It had rained fairly steadily throughout the 11 November. I was in Paris. In the morning I had seen and heard the very large number of blue and black windowless vans passing by, vans that were taking the thousands of security personnel and riot police down towards the places where the commemorations were to take place. Many Heads of State had gathered in Paris to acknowledge the centenary of the ending of the Great War.
The newspapers had forewarned the residents of Paris that around 10,000 troops and police were to be deployed to protect those Heads of State (and their respective entourages of associated dignitaries) from terrorist or other forms of attack. (I rather smiled because I learned later that one or two women who belonged to the feminist group femen had been ‘led away’ – so as not to disconcert or disrupt the proceedings. 100,000 versus 1 or 2 wasn’t much of a contest.)
In the late afternoon I left the flat in which I was staying and walked down to the river Seine. In the late afternoon light on a mid-November day a rain-soaked Paris looked beautiful. The drenched streets and pavements shone with gorgeous lights and the fallen leaves laid intricate bronze and green and yellow patterns that made me feel as if I was in a painting or a magic land. The Seine, too, was alight with reflections. And it was a time to reflect …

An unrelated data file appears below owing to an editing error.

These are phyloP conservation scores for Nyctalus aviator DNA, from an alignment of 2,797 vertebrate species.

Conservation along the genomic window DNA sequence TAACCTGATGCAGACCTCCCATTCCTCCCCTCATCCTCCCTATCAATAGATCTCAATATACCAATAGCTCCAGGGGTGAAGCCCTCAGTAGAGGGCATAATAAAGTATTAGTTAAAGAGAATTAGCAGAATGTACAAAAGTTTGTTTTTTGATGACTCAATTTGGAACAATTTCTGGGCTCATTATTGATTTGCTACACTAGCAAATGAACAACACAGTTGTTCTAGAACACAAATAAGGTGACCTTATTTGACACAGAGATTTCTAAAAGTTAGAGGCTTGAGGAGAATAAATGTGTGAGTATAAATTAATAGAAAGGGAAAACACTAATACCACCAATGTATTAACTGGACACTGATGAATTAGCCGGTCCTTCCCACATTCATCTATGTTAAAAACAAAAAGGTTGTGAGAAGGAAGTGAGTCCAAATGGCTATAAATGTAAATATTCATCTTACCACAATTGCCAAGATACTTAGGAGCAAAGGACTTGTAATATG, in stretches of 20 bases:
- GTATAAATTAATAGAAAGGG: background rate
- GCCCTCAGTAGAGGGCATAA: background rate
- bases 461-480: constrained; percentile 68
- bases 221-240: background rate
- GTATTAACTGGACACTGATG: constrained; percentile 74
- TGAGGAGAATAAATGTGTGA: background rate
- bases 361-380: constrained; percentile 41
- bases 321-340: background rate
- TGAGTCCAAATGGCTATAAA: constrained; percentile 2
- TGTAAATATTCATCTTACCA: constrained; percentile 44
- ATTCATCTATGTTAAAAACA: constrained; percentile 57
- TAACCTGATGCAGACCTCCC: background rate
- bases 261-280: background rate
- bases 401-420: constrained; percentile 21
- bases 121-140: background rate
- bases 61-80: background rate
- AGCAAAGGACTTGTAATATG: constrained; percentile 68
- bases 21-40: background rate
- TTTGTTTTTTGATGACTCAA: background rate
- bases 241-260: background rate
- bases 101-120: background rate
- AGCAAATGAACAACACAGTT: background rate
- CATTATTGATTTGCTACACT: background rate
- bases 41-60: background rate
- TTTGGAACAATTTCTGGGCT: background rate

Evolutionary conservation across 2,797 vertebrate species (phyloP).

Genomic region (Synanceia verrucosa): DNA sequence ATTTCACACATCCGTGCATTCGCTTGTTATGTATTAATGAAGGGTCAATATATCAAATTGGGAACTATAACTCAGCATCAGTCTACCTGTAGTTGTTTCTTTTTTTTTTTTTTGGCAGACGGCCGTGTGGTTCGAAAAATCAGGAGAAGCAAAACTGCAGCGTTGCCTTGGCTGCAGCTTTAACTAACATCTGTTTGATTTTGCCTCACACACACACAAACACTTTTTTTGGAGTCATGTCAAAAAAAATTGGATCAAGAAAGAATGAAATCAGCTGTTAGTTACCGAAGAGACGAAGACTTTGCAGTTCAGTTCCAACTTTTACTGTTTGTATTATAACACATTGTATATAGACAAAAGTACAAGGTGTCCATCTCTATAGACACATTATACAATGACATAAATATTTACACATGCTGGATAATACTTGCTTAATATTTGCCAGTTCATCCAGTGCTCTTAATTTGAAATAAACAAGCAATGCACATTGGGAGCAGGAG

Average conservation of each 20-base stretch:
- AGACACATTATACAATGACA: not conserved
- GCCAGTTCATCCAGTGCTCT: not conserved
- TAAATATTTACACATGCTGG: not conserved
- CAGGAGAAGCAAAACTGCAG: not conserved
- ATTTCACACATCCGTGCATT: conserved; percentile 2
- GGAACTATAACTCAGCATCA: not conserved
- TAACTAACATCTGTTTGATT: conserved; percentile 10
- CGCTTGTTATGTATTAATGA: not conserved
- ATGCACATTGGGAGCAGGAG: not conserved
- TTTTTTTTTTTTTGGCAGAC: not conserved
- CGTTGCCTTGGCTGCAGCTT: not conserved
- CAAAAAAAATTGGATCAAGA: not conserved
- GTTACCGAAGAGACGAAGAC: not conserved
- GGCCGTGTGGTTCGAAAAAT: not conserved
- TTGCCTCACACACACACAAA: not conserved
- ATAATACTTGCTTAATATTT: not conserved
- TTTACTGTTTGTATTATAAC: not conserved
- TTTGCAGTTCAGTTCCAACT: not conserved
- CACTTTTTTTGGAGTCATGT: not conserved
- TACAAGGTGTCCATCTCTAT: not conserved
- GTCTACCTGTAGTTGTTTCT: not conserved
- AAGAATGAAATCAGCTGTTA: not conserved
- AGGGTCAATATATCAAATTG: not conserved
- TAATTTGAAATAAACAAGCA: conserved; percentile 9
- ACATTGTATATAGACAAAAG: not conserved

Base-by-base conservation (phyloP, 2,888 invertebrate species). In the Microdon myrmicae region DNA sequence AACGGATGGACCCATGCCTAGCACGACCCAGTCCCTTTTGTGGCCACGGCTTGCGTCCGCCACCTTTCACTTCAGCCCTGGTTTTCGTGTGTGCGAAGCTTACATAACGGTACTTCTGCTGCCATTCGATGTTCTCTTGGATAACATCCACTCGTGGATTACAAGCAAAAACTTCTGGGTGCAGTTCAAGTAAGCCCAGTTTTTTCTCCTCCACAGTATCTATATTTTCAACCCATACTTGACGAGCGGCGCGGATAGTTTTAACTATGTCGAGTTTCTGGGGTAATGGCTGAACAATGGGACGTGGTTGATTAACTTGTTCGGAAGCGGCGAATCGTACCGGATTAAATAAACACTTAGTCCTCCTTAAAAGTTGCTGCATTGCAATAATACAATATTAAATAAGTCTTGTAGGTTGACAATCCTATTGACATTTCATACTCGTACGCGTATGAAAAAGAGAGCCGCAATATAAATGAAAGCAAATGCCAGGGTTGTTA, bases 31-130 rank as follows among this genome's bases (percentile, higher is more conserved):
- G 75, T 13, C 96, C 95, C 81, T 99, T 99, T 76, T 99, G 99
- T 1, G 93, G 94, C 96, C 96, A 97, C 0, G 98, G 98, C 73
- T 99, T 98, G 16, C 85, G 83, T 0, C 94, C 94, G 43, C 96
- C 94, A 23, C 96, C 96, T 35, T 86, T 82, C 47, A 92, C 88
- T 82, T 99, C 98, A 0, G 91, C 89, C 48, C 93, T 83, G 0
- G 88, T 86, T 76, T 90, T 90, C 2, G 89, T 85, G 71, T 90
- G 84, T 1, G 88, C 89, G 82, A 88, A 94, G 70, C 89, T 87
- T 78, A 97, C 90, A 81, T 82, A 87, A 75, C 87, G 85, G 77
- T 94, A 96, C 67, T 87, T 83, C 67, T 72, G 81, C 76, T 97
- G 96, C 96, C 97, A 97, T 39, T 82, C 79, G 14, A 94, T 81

I walked away from the quais of the Seine past Chatelet and I looked towards the magnificence of the Hotel de Ville – the ‘city hall’ of Paris. In the wide and open spaces in front of the Hotel de Ville the city had organised a stylish and thoughtful commemoration to lives lost and ruined in the first World War. They had, for example, created flowerbeds – that ranged, from left to right, in blue, then white, then red flowers; the flowers were tiny and the flowerbeds were vast.
And then I looked again at the astonishing achievement that is the Hotel de Ville. And as the suffering and loss of life were being remembered I could not help thinking that the British had made a great mistake in their decision to leave the European Union. I thought this, simply because, as a citizen of the EU, I somehow had a direct ‘share’ or ‘interest in’ or association with the Hotel de Ville – and in fact with all the great achievements that have taken place on the land area that is called Europe. In a strange and curious way I shared in the ownership of the Hotel de Ville and I did not want to lose this unusual sense of ownership.
At that very moment I would have liked all the people of the UK to come and stand where I was standing and I would say: ‘This is part of us. But I think we have failed to grasp our shared ‘ownership’ of such a remarkable cultural achievement. And surely we are lesser for it.’
Then it was the day after the 11 November … and I was one day closer to loss.